I firmly believe loved ones remain with us long after they are gone.
This became apparent to me after our annual first deer season hunting excursion to western Illinois last week. When heading out to the tree stand on a cold and windy November afternoon, I never saw this one coming. In fact, everyone hunting on the property didn’t see it coming either.
When sitting in the stand enjoying the peace of the timber, I looked up to the sky and said, “Please Grandpa – bring me a buck.” About 15 minutes passed before I heard a nearby shot fired followed by another shot a few minutes later. Turns out, those shots were fired by my brother and uncle who each got a deer. Curt got a buck while Chris tagged a doe.
An eight-point buck came into my line of sight a short time later and slowly strolled about 20 yards to the right of my tree stand. That is when I took the shot and got the deer. I had to look up and say, “Thanks Grandpa.” I knew at that moment Grandpa was looking out for his family and was right there with us. He allowed his two grandsons and son to get some nice deer.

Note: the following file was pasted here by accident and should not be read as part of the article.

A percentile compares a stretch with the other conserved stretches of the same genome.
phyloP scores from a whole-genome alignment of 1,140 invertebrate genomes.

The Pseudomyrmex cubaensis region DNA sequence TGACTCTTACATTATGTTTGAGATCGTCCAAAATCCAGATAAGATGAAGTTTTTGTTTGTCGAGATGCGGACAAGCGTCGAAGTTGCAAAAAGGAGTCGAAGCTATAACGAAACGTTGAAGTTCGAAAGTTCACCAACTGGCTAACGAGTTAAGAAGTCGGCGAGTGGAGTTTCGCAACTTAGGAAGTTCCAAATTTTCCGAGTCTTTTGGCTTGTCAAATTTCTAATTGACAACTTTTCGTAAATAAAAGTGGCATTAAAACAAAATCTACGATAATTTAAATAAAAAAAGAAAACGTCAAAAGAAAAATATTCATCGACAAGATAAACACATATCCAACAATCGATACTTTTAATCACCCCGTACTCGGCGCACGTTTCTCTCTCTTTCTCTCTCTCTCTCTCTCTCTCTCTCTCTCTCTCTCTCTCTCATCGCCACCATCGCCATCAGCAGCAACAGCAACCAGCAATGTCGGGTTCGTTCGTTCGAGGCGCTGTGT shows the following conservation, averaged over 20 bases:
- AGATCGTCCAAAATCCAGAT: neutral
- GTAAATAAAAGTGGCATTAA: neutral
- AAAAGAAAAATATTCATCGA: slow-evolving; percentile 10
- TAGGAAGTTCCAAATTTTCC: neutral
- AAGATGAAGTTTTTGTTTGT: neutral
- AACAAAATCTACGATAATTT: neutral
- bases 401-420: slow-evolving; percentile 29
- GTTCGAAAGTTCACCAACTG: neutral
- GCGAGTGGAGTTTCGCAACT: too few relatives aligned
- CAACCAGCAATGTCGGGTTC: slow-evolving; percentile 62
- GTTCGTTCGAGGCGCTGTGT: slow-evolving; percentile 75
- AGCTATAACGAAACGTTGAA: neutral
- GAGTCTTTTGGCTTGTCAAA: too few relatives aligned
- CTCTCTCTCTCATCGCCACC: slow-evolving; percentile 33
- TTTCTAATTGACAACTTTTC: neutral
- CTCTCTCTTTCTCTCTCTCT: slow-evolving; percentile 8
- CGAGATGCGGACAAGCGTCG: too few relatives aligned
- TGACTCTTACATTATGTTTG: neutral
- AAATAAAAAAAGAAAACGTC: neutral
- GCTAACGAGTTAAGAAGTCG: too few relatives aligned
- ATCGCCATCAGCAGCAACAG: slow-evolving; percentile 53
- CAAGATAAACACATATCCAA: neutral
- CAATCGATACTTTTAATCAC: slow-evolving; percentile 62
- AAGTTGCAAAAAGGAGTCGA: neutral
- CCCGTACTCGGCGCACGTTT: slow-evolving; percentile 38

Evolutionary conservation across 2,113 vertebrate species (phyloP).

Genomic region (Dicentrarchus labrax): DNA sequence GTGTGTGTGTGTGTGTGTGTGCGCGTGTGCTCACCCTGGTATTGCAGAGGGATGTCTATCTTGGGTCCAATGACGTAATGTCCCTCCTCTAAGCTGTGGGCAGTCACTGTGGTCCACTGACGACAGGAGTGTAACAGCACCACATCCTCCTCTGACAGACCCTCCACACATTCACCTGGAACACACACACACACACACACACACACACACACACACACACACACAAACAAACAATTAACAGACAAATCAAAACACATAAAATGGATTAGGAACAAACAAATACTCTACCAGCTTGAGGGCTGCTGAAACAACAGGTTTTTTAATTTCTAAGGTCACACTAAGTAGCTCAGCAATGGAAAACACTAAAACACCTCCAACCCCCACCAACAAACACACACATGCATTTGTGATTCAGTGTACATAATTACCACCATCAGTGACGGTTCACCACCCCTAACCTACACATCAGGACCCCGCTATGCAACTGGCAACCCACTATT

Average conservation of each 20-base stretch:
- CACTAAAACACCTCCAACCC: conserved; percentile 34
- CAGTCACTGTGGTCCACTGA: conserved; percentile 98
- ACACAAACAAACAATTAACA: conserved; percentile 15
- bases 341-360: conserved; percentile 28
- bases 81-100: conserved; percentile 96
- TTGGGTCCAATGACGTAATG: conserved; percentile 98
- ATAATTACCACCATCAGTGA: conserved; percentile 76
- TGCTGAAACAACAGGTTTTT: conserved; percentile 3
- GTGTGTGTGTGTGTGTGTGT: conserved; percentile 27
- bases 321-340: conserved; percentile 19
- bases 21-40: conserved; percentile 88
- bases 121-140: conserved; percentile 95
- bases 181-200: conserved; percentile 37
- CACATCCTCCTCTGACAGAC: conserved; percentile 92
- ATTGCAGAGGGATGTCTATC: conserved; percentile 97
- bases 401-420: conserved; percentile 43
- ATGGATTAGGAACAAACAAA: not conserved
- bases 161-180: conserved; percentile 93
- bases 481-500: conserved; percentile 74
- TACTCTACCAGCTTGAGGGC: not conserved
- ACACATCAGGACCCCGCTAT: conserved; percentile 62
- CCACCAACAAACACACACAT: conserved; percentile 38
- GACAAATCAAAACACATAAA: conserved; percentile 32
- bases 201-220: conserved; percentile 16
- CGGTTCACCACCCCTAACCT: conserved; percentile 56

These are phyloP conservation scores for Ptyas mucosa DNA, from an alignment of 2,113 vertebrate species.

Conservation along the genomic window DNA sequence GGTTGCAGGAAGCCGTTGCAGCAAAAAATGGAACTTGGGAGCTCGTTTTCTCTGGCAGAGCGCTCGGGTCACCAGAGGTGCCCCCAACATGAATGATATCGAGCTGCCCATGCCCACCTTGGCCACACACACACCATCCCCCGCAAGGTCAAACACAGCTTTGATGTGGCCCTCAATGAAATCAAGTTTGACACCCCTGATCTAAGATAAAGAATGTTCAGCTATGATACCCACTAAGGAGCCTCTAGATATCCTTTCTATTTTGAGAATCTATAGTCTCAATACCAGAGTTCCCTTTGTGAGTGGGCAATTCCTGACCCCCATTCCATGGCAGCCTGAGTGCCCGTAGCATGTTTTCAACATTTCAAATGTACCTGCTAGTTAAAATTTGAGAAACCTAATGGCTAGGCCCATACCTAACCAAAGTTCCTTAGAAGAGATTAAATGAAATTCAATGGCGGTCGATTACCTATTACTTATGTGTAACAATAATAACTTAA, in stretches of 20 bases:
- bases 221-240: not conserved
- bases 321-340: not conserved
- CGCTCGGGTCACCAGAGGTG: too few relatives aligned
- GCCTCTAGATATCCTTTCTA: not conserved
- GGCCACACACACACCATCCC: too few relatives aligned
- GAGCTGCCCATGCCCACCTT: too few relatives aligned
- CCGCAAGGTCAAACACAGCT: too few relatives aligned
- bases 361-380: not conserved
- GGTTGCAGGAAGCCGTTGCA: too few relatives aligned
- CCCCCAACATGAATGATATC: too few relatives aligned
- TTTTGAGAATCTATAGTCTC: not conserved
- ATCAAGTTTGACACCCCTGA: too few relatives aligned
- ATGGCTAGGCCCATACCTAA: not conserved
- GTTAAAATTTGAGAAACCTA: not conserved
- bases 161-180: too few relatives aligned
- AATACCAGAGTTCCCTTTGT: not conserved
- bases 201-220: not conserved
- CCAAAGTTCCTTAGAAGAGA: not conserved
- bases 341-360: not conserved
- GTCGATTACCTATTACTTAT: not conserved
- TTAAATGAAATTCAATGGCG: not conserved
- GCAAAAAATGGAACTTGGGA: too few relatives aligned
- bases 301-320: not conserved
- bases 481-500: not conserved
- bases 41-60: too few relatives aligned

Everyone knows how much Grandpa enjoyed hunting and being out in the timber, whether he was looking for deer or turkeys. His timber is a special place and will always remind us of him. In fact, I was wearing a pair of his old hunting coveralls that day and I plan to wear them from now on as a token of good luck.
Grandpa would always tease me when I missed a deer or chose not to take a shot for some reason, but now I am sure he is tickled that so many deer were taken in such a short time. Whoever got a buck had to buy steaks, according to Grandpa. He thought Curt and I only came hunting to enjoy the food. That was part of it, but the real reason was to be with family.
There is nothing more rewarding than spending time with relatives and making new memories each year. I will never forget that day and Grandpa’s memory will be with me forever.